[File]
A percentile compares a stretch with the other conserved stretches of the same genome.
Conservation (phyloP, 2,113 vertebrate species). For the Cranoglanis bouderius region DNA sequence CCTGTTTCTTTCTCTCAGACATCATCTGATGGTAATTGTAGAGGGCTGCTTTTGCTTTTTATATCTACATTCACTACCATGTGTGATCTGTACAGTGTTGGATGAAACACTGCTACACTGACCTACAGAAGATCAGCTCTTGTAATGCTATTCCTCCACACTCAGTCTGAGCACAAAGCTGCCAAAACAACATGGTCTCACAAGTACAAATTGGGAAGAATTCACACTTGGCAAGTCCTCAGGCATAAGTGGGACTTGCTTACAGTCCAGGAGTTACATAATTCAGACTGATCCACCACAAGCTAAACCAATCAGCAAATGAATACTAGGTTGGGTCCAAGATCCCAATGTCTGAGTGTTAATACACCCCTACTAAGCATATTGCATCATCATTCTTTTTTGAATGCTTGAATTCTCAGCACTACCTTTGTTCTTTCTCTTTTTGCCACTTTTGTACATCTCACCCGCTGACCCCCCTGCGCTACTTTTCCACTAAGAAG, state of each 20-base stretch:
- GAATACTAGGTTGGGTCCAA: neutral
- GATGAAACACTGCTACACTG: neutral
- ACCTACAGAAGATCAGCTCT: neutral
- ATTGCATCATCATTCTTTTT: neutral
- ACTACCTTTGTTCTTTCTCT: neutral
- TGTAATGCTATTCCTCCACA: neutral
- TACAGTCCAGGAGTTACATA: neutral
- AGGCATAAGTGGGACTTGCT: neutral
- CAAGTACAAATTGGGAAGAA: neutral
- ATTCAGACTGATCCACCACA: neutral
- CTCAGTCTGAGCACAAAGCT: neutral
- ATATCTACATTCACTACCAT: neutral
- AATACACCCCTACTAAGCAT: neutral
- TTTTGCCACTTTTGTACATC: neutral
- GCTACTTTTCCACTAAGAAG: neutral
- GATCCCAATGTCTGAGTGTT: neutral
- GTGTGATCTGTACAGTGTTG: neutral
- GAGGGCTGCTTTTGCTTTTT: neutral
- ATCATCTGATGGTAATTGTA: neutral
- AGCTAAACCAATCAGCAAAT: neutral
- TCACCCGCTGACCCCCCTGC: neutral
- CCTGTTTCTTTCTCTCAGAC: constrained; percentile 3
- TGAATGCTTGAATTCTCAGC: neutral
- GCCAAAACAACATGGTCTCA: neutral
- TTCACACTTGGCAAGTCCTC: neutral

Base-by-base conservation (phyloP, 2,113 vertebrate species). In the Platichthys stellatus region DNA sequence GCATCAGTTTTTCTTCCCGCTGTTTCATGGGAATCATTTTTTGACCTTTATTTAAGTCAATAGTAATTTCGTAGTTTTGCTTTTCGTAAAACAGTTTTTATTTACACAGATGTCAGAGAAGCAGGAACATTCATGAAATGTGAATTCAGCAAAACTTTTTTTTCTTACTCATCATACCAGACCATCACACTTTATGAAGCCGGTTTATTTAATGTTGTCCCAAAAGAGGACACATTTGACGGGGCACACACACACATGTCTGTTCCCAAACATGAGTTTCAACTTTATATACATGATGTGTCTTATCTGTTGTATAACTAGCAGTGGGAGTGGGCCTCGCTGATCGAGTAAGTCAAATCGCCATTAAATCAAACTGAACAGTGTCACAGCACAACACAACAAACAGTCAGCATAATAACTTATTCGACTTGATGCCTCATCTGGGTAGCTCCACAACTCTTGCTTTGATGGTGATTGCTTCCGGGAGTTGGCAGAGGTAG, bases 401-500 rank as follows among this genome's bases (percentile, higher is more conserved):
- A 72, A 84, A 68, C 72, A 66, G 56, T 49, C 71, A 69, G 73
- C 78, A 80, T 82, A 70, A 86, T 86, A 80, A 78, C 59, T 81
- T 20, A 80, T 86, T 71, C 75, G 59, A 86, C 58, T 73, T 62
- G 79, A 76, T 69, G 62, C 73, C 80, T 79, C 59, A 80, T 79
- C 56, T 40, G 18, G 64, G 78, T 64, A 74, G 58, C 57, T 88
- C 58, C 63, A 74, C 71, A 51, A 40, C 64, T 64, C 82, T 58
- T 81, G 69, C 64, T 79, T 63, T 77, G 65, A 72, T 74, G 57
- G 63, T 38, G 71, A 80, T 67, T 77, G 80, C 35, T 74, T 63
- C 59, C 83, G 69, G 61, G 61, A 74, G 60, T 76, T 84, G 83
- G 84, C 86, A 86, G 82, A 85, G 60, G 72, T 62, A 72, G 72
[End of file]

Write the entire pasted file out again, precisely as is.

A percentile compares a stretch with the other conserved stretches of the same genome.
Conservation (phyloP, 2,113 vertebrate species). For the Cranoglanis bouderius region DNA sequence CCTGTTTCTTTCTCTCAGACATCATCTGATGGTAATTGTAGAGGGCTGCTTTTGCTTTTTATATCTACATTCACTACCATGTGTGATCTGTACAGTGTTGGATGAAACACTGCTACACTGACCTACAGAAGATCAGCTCTTGTAATGCTATTCCTCCACACTCAGTCTGAGCACAAAGCTGCCAAAACAACATGGTCTCACAAGTACAAATTGGGAAGAATTCACACTTGGCAAGTCCTCAGGCATAAGTGGGACTTGCTTACAGTCCAGGAGTTACATAATTCAGACTGATCCACCACAAGCTAAACCAATCAGCAAATGAATACTAGGTTGGGTCCAAGATCCCAATGTCTGAGTGTTAATACACCCCTACTAAGCATATTGCATCATCATTCTTTTTTGAATGCTTGAATTCTCAGCACTACCTTTGTTCTTTCTCTTTTTGCCACTTTTGTACATCTCACCCGCTGACCCCCCTGCGCTACTTTTCCACTAAGAAG, state of each 20-base stretch:
- GAATACTAGGTTGGGTCCAA: neutral
- GATGAAACACTGCTACACTG: neutral
- ACCTACAGAAGATCAGCTCT: neutral
- ATTGCATCATCATTCTTTTT: neutral
- ACTACCTTTGTTCTTTCTCT: neutral
- TGTAATGCTATTCCTCCACA: neutral
- TACAGTCCAGGAGTTACATA: neutral
- AGGCATAAGTGGGACTTGCT: neutral
- CAAGTACAAATTGGGAAGAA: neutral
- ATTCAGACTGATCCACCACA: neutral
- CTCAGTCTGAGCACAAAGCT: neutral
- ATATCTACATTCACTACCAT: neutral
- AATACACCCCTACTAAGCAT: neutral
- TTTTGCCACTTTTGTACATC: neutral
- GCTACTTTTCCACTAAGAAG: neutral
- GATCCCAATGTCTGAGTGTT: neutral
- GTGTGATCTGTACAGTGTTG: neutral
- GAGGGCTGCTTTTGCTTTTT: neutral
- ATCATCTGATGGTAATTGTA: neutral
- AGCTAAACCAATCAGCAAAT: neutral
- TCACCCGCTGACCCCCCTGC: neutral
- CCTGTTTCTTTCTCTCAGAC: constrained; percentile 3
- TGAATGCTTGAATTCTCAGC: neutral
- GCCAAAACAACATGGTCTCA: neutral
- TTCACACTTGGCAAGTCCTC: neutral

Base-by-base conservation (phyloP, 2,113 vertebrate species). In the Platichthys stellatus region DNA sequence GCATCAGTTTTTCTTCCCGCTGTTTCATGGGAATCATTTTTTGACCTTTATTTAAGTCAATAGTAATTTCGTAGTTTTGCTTTTCGTAAAACAGTTTTTATTTACACAGATGTCAGAGAAGCAGGAACATTCATGAAATGTGAATTCAGCAAAACTTTTTTTTCTTACTCATCATACCAGACCATCACACTTTATGAAGCCGGTTTATTTAATGTTGTCCCAAAAGAGGACACATTTGACGGGGCACACACACACATGTCTGTTCCCAAACATGAGTTTCAACTTTATATACATGATGTGTCTTATCTGTTGTATAACTAGCAGTGGGAGTGGGCCTCGCTGATCGAGTAAGTCAAATCGCCATTAAATCAAACTGAACAGTGTCACAGCACAACACAACAAACAGTCAGCATAATAACTTATTCGACTTGATGCCTCATCTGGGTAGCTCCACAACTCTTGCTTTGATGGTGATTGCTTCCGGGAGTTGGCAGAGGTAG, bases 401-500 rank as follows among this genome's bases (percentile, higher is more conserved):
- A 72, A 84, A 68, C 72, A 66, G 56, T 49, C 71, A 69, G 73
- C 78, A 80, T 82, A 70, A 86, T 86, A 80, A 78, C 59, T 81
- T 20, A 80, T 86, T 71, C 75, G 59, A 86, C 58, T 73, T 62
- G 79, A 76, T 69, G 62, C 73, C 80, T 79, C 59, A 80, T 79
- C 56, T 40, G 18, G 64, G 78, T 64, A 74, G 58, C 57, T 88
- C 58, C 63, A 74, C 71, A 51, A 40, C 64, T 64, C 82, T 58
- T 81, G 69, C 64, T 79, T 63, T 77, G 65, A 72, T 74, G 57
- G 63, T 38, G 71, A 80, T 67, T 77, G 80, C 35, T 74, T 63
- C 59, C 83, G 69, G 61, G 61, A 74, G 60, T 76, T 84, G 83
- G 84, C 86, A 86, G 82, A 85, G 60, G 72, T 62, A 72, G 72